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byPatrick Hanzel, CFP®
Patrick Hanzel, CFP®
CERTIFIED FINANCIAL PLANNER™ & Advanced Planning Team Lead
Updated December 2, 2021|2 min read
Unfortunately, your life insurance premiums are not tax-deductible, with rare exceptions. You can never deduct life insurance premiums from your taxes if you bought a policy for yourself (meaning it pays out upon your death). The only exceptions occur when you pay premiums for someone else’s policy. Here’s when a policy does qualify for deductions.
Life insurance premiums are considered a personal expense and are not eligible for tax deductions.
If you paid for someone else’s policy (such as an employee or ex-spouse), you may be entitled to deductions.
Life insurance proceeds are not considered income and are not subject to taxes.
Life insurance usually isn’t tax-deductible because it’s considered a personal expense, just like clothing or other product purchases. Neither the federal government nor any state requires you to buy life insurance.
The upside is that when you die and your beneficiaries receive the death benefit, the payout is tax-free. A benefit payment is not considered income on their income tax return.
There are a couple of cases where you can deduct your life insurance premiums on your tax return. These exceptions apply when you are paying premiums for someone else’s life insurance policy and come with their own restrictions.
Owners of certain types of businesses can deduct premium payments they make for their employees, including:
To qualify, you must provide life insurance as an employee benefit and neither the business owner nor the company can stand to benefit from the policy.
The benefit may also be ineligible for a deduction if:
You are self-employed, also known as sole proprietorship. Even though you can deduct other expenses, like health insurance, life insurance is excluded because you’re paying for your own policy.
You offer more than $50,000 in coverage. The IRS treats premiums paid for coverage above this amount as employee wages, which you cannot deduct from taxes.
Your spouse is an employee of your company, because you (the business owner) would benefit from their insurance payout.
Life insurance tied to divorce proceedings is usually not tax-deductible. The exception is if you have an alimony agreement or divorce decree that both:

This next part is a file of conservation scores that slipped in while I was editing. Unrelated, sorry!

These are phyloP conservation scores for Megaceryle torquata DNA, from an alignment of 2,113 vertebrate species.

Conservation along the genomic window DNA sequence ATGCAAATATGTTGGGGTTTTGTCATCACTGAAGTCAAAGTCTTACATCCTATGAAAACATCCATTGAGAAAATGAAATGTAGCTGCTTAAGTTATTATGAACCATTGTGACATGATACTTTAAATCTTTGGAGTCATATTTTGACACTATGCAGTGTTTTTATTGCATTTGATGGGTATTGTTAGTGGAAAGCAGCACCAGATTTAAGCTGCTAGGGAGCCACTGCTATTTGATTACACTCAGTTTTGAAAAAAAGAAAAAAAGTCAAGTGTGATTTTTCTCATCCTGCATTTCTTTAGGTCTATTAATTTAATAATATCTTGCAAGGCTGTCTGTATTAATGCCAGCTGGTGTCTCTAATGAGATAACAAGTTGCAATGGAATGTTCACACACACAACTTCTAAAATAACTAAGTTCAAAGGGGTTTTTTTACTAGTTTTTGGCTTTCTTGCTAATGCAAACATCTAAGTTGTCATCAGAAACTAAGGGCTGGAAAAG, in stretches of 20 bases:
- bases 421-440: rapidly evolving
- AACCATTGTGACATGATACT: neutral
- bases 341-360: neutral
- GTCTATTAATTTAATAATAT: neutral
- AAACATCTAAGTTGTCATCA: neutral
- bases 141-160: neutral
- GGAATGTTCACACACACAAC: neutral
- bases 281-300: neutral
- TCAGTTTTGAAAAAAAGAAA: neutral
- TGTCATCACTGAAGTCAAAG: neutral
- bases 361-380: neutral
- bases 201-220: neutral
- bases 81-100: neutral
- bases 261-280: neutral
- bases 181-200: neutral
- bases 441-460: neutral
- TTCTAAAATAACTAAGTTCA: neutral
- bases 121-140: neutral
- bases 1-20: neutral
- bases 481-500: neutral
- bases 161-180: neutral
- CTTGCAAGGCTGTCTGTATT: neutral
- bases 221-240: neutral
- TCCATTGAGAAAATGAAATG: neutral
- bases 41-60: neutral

Requires you to purchase life insurance on behalf of your ex-spouse
Went into effect before 2019
Any alimony agreements that took effect in 2019 or later are not eligible for this deduction because of recent tax code changes.  If your alimony agreement says you have to name your ex-spouse as the beneficiary of your own policy, those premiums are not deductible.
A tax professional can answer any additional questions you have about whether your premium payments are deductible.
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Under normal circumstances, your beneficiaries won’t pay taxes on life insurance benefits and you don’t need to pay any taxes on your policy during your lifetime. But there are a few exceptions, which mostly apply to policies with a cash value:
Selling your own life insurance policy: You can legally sell your life insurance policy if you no longer need it (also called a viatical settlement). Any profit from the sale is taxed as income.
Surrendering permanent life insurance for cash: If you want to give up a permanent policy, you may be able to get some of the cash value funds in return. But if you get back more than you paid into the account (the principal), that amount is taxable.
Withdrawing from your policy’s cash value account: Cash values gain tax-deferred interest like investment accounts. If you want to withdraw from your cash value, you’ll pay taxes on any amount greater than the principal.
Your beneficiaries receive the death benefit in installments: One of the few cases when insurance proceeds are taxed is if your beneficiaries opt to receive payments in installments. The unpaid funds may earn interest, and that interest is taxable.
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Except for specific circumstances when you’re paying for someone else’s life insurance policy, your premiums are not tax-deductible. If you have questions about the tax implications of your life insurance policy, a licensed financial advisor or insurance agent can give you personalized advice.
You can’t claim life insurance as a deduction except in specific cases for business owners or divorcees.
Life insurance premiums are tax-deductible for business owners who offer life insurance to their employees as a benefit, with some restrictions.
Life insurance may be tax-deductible if you’re divorced and a divorce agreement from before 2019 requires you to buy life insurance on your ex-spouse.